Anti-doping analysis is a crucial measure to fight against cheating and doping activities in sports. The Athlete Biological Passport is widely implemented, including its two modules, namely Haematological and Steroidal. WADA's anti-doping controls involve the collection of blood and urine samples. In the case of urine samples, WADA's executive committee has found in their recent investigation that the exchange of urine samples is possible whereby a doping athlete can exchange their urine with another individual's urine to evade a positive test. This means an efficient way for dopers to pass through an anti-doping test is to
swap their urine sample, providing a clean sample from another person instead. During an analysis of urine samples, the
steroid profile is quantified for each sample, consisting of 11 markers of endogenous steroids.
In the suspicious case of sample swapping, the anti-doping organisation with testing authority confirms it by performing DNA analysis across multiple samples, which is targeted to specific samples based on risk factors such as the physical demands of a specific sport, the number of positives previously in that sport/country, and/or athlete specific intelligence. Candidate selection for additional testing should be such that it maximises the chances of discovering dishonest athletes while conforming to an anti-doping organisation's budgetary limit. Therefore, there is a need for an adaptive model which can flag the sample substitution by the athlete. In other words, a flag that is based on the likelihood that a given sample belongs to the same individual. As the steroid profile consists of 11 markers, it is hypothesised that an Artificial Intelligence (AI)-based tool embedded in pattern classification applied on this high-dimensional profile has the potential to improve the detection of sample swapping.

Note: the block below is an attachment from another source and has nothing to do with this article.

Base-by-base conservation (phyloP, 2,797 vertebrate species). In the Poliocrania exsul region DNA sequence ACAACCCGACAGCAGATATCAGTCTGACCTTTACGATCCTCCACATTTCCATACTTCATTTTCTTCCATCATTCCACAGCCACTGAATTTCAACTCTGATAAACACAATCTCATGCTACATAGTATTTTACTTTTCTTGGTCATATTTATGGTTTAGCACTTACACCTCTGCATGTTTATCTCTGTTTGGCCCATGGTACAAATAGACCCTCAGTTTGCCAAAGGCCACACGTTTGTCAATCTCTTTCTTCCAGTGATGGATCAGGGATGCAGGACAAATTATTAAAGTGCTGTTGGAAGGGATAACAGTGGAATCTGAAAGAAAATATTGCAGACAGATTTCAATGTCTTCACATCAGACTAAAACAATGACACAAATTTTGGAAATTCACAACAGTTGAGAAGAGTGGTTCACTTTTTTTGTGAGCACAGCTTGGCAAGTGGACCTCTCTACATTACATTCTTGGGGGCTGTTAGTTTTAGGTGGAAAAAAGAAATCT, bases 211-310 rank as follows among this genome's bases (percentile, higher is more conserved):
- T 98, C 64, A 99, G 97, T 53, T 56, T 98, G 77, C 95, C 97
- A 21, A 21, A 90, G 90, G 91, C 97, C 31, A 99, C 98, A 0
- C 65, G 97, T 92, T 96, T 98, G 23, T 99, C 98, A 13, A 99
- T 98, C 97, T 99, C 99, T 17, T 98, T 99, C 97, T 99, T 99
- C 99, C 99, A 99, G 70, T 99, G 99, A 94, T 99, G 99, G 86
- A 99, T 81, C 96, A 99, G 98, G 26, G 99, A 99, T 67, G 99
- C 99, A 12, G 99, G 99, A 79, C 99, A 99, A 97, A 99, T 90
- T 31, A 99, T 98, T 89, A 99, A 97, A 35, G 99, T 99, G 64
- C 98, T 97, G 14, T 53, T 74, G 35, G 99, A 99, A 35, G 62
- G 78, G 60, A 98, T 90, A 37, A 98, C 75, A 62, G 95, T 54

In this project, we expand the research ambit of the collaboration to improve the ability to uncover sample swapping by developing a pattern recognition/classification algorithm that provides a score of similarity of one sample steroid profile with all others provided by the same athlete. Some of the major goals include studying the steroid profiles of athletes, finding the best indicators through statistical-based methods, deploying state-of-the-art deep learning algorithms, and developing a fully-fledged pipeline model for the detection of swapped samples.
Deutsches Forschungszentrum für Künstliche Intelligenz (DFKI) GmbH, World Anti-Doping Agency (WADA), Deutsche Sporthochschule Köln (DSHS)